White nationalist YouTuber Nick Fuentes, host of America First with Nicholas J. Fuentes, devoted his September 10 livestream to supporting Carlson, calling diversity “no good,” claiming Carlson was just asking questions, and accusing his critics of censorship. Fuentes complained, “Why are you not allowed to talk about the browning of America? Why are you not allowed to talk about white identity or white pride?” and asserted that the “problem with multiracial democracy” is that “you can never bring up the flaws with certain groups of people.”

  • Video: Fox News' Tucker Carlson echoes white nationalists, white supremacists, and neo-Nazis

    Blog ››› ››› JOHN KERR

    Tucker Carlson's 8 p.m. show on Fox News is the third most popular cable news show in the country, and he's quickly made use of his rising popularity to turn white nationalist narratives into prime-time stories. Carlson's brand has drawn a following of notable white supremacists, anti-Semites, and misogynists, making him a media figurehead among the “alt-right.”

    His show has also grabbed the attention of the president. In August, President Donald Trump responded to a fearmongering Carlson segment on “white oppression” in South Africa, stating that he had ordered Secretary of State Mike Pompeo to investigate the issue.

    Here is Carlson using language that echoes notable far-right figures:

    The figures in this video:

    Lana Lokteff: Lokteff runs the white supremacist internet media company Red Ice TV with her husband, Henrik Palmgren. Red Ice TV has hosted extremist Richard Spencer and featured Holocaust denier Kevin MacDonald discussing the “JQ” (Jewish Question). Lokteff and Palmgren took part in the 2017 white nationalist rally in Charlottesville, VA. The Daily Beast recently reported that “Red Ice regularly promotes hate against immigrants and Jews, riling up its listeners with claims that white people are ... facing extinction at hands of minority groups.”

    Jared Taylor: Taylor is the head of the white nationalist American Renaissance group. The Pittsburgh Post-Gazette reports that Taylor “believes black people are genetically predisposed to lower IQs” than white people and that Black people “are sexually promiscuous because of hyperactive sex drives.” Taylor has appeared on talk shows to attack the legacy of Martin Luther King Jr.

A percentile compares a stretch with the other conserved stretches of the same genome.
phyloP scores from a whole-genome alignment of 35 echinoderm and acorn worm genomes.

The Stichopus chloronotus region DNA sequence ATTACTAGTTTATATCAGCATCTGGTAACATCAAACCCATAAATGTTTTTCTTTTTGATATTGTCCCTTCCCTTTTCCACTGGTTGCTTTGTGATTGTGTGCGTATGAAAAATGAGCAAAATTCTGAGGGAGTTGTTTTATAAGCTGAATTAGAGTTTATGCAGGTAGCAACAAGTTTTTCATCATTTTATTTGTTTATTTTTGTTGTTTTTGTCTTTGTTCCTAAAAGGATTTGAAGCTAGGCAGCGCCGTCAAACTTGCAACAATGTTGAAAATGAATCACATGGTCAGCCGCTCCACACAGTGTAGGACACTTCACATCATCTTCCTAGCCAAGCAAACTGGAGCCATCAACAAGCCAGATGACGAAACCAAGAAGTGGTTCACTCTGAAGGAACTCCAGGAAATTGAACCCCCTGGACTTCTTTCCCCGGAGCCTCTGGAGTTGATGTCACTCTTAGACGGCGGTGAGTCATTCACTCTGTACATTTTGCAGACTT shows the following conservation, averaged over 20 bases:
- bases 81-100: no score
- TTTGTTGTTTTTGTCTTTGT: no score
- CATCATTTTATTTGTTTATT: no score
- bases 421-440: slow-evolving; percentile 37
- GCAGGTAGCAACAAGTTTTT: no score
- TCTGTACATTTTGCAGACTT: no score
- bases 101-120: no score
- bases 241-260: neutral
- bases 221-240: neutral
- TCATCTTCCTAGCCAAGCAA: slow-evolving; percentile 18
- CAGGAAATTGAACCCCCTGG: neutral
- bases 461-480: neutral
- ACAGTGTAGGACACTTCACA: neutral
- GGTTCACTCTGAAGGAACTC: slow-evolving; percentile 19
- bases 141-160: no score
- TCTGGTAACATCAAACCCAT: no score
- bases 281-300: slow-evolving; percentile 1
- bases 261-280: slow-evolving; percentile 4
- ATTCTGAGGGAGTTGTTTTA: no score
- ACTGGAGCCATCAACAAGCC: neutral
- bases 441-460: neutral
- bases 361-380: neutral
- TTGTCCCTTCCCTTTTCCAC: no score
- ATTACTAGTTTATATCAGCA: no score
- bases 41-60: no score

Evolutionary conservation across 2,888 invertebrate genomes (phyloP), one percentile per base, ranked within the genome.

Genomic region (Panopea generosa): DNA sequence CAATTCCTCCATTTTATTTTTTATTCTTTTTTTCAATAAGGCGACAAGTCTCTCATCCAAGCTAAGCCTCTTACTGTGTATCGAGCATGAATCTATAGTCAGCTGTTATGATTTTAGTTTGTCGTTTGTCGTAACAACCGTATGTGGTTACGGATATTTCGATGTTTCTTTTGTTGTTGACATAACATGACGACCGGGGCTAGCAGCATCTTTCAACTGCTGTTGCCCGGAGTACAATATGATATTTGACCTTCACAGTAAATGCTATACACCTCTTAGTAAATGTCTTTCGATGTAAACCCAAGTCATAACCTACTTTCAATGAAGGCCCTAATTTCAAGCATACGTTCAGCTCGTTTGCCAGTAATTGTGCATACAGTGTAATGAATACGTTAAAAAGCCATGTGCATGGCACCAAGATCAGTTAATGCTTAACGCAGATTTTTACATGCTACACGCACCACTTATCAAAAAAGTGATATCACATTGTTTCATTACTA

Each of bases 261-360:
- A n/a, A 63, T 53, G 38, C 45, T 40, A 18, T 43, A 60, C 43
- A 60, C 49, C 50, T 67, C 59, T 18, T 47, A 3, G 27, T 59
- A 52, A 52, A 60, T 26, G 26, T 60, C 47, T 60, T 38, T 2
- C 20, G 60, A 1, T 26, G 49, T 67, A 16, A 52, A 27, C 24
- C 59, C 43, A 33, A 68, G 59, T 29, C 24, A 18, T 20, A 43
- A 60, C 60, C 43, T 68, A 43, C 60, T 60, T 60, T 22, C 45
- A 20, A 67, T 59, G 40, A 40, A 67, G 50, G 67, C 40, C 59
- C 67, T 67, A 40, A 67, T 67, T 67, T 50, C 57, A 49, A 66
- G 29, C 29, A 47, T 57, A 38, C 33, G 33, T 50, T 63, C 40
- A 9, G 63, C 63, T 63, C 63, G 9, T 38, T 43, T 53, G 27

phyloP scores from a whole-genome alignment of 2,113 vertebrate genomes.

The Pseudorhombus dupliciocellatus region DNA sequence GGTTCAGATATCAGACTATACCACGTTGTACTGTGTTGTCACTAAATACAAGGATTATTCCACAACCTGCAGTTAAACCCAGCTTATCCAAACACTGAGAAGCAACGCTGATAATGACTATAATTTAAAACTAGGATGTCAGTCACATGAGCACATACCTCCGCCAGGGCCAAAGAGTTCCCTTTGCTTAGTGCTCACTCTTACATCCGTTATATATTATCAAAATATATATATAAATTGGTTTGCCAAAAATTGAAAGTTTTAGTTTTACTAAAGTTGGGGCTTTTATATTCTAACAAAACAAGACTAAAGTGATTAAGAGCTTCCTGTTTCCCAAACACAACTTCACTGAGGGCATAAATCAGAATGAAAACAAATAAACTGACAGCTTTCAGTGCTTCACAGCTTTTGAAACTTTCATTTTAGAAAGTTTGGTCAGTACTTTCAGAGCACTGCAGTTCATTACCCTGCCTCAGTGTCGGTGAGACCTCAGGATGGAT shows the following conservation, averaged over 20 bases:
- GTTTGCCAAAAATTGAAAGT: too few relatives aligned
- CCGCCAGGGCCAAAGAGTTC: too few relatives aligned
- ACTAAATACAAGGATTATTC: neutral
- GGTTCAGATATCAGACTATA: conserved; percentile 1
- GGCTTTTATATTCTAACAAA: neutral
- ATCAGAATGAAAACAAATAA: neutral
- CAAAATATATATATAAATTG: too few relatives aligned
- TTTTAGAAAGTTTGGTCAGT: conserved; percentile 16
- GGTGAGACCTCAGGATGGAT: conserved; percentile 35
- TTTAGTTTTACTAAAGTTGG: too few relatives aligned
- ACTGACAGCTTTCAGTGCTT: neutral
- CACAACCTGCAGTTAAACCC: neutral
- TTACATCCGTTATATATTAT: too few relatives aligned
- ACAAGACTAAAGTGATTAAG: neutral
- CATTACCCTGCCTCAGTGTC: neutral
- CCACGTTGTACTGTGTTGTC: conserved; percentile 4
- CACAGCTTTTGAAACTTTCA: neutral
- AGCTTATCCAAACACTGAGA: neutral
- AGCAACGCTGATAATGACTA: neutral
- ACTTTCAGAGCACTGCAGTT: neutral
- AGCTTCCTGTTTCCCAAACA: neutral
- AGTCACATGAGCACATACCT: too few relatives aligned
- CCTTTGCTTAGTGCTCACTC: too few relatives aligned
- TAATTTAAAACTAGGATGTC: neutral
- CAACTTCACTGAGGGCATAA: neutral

Richard Spencer: Spencer coined the term “alt-right” and has described the movement as “an ideology around identity, European identity.” The Anti-Defamation League described Spencer as “a symbol of a new generation of intellectual white supremacists” who “runs a variety of ventures that promote racist ideology.” Spencer was one of the leading forces behind the violent white supremacist and neo-Nazi rally in Charlottesville, VA, in 2017.

    Christopher Cantwell: Cantwell is known as the “Crying Nazi” because of his appearance in a Vice documentary about the Charlottesville rally. The self-described white nationalist used pepper spray on counterprotestors during the event and has since been barred from entering Virginia for five years.

    David Duke: Duke is a former Ku Klux Klan grand wizard. The Anti-Defamation League describes Duke as “perhaps America's most well-known racist and anti-Semite.” It says he “promotes anti-Semitic and white supremacist views as the leader of the white supremacist European American Unity and Rights Organization, as a writer of anti-Semitic tracts, and, in recent years, as an international figure who has promoted his anti-Jewish ideology in Europe and the Middle East, devoting particular attention to Russia and the Ukraine.”

    Brian Culpepper: Culpepper is a longtime member of the neo-Nazi group National Socialist Movement, acting as the group's public relations officer for a number of years. He was one of the speakers at a 2017 “White Lives Matter” rally in Tennessee.

    Mike Enoch: Enoch’s real name is Mike Peinovich. He is the founder of the racist and anti-Semitic website The Right Stuff. He hosts an anti-Semitic podcast called The Daily Shoah. He has said that the core principle of the “alt-right” is “ethno-nationalism, meaning that nations should be as ethnically and racially homogeneous as possible.” He is pictured here giving a Nazi salute.